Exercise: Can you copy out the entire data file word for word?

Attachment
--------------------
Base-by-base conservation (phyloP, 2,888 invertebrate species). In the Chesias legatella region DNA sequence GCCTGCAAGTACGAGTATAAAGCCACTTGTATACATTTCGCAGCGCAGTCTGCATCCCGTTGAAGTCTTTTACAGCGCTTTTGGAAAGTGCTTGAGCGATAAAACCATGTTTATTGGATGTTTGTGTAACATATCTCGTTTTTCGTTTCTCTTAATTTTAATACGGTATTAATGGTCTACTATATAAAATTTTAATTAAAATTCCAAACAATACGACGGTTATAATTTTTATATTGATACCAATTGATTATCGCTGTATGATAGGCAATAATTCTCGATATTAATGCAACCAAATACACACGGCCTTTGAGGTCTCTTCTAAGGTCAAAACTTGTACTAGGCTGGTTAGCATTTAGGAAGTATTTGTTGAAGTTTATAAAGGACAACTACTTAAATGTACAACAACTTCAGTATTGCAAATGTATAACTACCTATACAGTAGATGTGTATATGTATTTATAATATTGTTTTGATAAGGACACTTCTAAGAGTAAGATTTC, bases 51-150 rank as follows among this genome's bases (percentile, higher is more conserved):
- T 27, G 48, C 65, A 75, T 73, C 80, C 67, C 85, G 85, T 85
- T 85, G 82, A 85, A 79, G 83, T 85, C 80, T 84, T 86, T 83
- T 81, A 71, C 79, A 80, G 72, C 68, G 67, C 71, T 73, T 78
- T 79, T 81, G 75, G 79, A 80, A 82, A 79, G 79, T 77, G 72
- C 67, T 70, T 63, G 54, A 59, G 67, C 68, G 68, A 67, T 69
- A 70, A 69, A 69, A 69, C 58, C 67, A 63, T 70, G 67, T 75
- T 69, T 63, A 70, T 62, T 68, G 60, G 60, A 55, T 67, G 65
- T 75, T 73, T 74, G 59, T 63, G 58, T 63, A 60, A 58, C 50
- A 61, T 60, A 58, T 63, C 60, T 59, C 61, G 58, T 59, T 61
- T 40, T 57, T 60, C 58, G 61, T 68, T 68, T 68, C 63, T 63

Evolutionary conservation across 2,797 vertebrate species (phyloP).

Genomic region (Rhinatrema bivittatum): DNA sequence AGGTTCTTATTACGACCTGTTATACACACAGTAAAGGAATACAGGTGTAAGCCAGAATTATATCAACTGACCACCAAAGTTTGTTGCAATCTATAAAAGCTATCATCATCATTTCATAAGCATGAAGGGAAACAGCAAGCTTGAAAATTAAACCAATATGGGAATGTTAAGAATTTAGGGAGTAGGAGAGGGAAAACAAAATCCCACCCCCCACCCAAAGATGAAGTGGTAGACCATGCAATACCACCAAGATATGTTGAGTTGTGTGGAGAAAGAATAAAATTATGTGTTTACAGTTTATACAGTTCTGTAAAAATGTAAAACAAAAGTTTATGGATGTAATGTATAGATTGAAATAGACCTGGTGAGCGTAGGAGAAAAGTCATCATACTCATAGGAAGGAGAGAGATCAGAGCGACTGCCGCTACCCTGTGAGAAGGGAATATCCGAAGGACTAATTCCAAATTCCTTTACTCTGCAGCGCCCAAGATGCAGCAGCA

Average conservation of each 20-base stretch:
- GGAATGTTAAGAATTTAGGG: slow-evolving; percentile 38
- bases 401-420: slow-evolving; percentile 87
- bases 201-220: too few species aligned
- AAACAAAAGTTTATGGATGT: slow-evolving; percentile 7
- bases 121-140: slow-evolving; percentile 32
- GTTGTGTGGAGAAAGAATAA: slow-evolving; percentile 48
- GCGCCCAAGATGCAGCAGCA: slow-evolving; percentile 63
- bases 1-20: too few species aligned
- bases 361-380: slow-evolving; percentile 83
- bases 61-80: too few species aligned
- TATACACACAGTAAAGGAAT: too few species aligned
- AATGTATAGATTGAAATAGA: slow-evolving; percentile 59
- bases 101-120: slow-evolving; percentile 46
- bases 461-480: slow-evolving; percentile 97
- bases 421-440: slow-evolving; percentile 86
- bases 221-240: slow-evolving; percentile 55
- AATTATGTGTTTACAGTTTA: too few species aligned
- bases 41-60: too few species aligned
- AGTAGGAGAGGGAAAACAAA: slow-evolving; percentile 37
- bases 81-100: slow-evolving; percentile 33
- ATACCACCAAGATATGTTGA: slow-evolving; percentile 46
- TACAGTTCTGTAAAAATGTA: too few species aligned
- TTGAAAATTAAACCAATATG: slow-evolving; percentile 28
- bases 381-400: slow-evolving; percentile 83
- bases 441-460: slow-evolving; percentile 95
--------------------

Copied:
Base-by-base conservation (phyloP, 2,888 invertebrate species). In the Chesias legatella region DNA sequence GCCTGCAAGTACGAGTATAAAGCCACTTGTATACATTTCGCAGCGCAGTCTGCATCCCGTTGAAGTCTTTTACAGCGCTTTTGGAAAGTGCTTGAGCGATAAAACCATGTTTATTGGATGTTTGTGTAACATATCTCGTTTTTCGTTTCTCTTAATTTTAATACGGTATTAATGGTCTACTATATAAAATTTTAATTAAAATTCCAAACAATACGACGGTTATAATTTTTATATTGATACCAATTGATTATCGCTGTATGATAGGCAATAATTCTCGATATTAATGCAACCAAATACACACGGCCTTTGAGGTCTCTTCTAAGGTCAAAACTTGTACTAGGCTGGTTAGCATTTAGGAAGTATTTGTTGAAGTTTATAAAGGACAACTACTTAAATGTACAACAACTTCAGTATTGCAAATGTATAACTACCTATACAGTAGATGTGTATATGTATTTATAATATTGTTTTGATAAGGACACTTCTAAGAGTAAGATTTC, bases 51-150 rank as follows among this genome's bases (percentile, higher is more conserved):
- T 27, G 48, C 65, A 75, T 73, C 80, C 67, C 85, G 85, T 85
- T 85, G 82, A 85, A 79, G 83, T 85, C 80, T 84, T 86, T 83
- T 81, A 71, C 79, A 80, G 72, C 68, G 67, C 71, T 73, T 78
- T 79, T 81, G 75, G 79, A 80, A 82, A 79, G 79, T 77, G 72
- C 67, T 70, T 63, G 54, A 59, G 67, C 68, G 68, A 67, T 69
- A 70, A 69, A 69, A 69, C 58, C 67, A 63, T 70, G 67, T 75
- T 69, T 63, A 70, T 62, T 68, G 60, G 60, A 55, T 67, G 65
- T 75, T 73, T 74, G 59, T 63, G 58, T 63, A 60, A 58, C 50
- A 61, T 60, A 58, T 63, C 60, T 59, C 61, G 58, T 59, T 61
- T 40, T 57, T 60, C 58, G 61, T 68, T 68, T 68, C 63, T 63

Evolutionary conservation across 2,797 vertebrate species (phyloP).

Genomic region (Rhinatrema bivittatum): DNA sequence AGGTTCTTATTACGACCTGTTATACACACAGTAAAGGAATACAGGTGTAAGCCAGAATTATATCAACTGACCACCAAAGTTTGTTGCAATCTATAAAAGCTATCATCATCATTTCATAAGCATGAAGGGAAACAGCAAGCTTGAAAATTAAACCAATATGGGAATGTTAAGAATTTAGGGAGTAGGAGAGGGAAAACAAAATCCCACCCCCCACCCAAAGATGAAGTGGTAGACCATGCAATACCACCAAGATATGTTGAGTTGTGTGGAGAAAGAATAAAATTATGTGTTTACAGTTTATACAGTTCTGTAAAAATGTAAAACAAAAGTTTATGGATGTAATGTATAGATTGAAATAGACCTGGTGAGCGTAGGAGAAAAGTCATCATACTCATAGGAAGGAGAGAGATCAGAGCGACTGCCGCTACCCTGTGAGAAGGGAATATCCGAAGGACTAATTCCAAATTCCTTTACTCTGCAGCGCCCAAGATGCAGCAGCA

Average conservation of each 20-base stretch:
- GGAATGTTAAGAATTTAGGG: slow-evolving; percentile 38
- bases 401-420: slow-evolving; percentile 87
- bases 201-220: too few species aligned
- AAACAAAAGTTTATGGATGT: slow-evolving; percentile 7
- bases 121-140: slow-evolving; percentile 32
- GTTGTGTGGAGAAAGAATAA: slow-evolving; percentile 48
- GCGCCCAAGATGCAGCAGCA: slow-evolving; percentile 63
- bases 1-20: too few species aligned
- bases 361-380: slow-evolving; percentile 83
- bases 61-80: too few species aligned
- TATACACACAGTAAAGGAAT: too few species aligned
- AATGTATAGATTGAAATAGA: slow-evolving; percentile 59
- bases 101-120: slow-evolving; percentile 46
- bases 461-480: slow-evolving; percentile 97
- bases 421-440: slow-evolving; percentile 86
- bases 221-240: slow-evolving; percentile 55
- AATTATGTGTTTACAGTTTA: too few species aligned
- bases 41-60: too few species aligned
- AGTAGGAGAGGGAAAACAAA: slow-evolving; percentile 37
- bases 81-100: slow-evolving; percentile 33
- ATACCACCAAGATATGTTGA: slow-evolving; percentile 46
- TACAGTTCTGTAAAAATGTA: too few species aligned
- TTGAAAATTAAACCAATATG: slow-evolving; percentile 28
- bases 381-400: slow-evolving; percentile 83
- bases 441-460: slow-evolving; percentile 95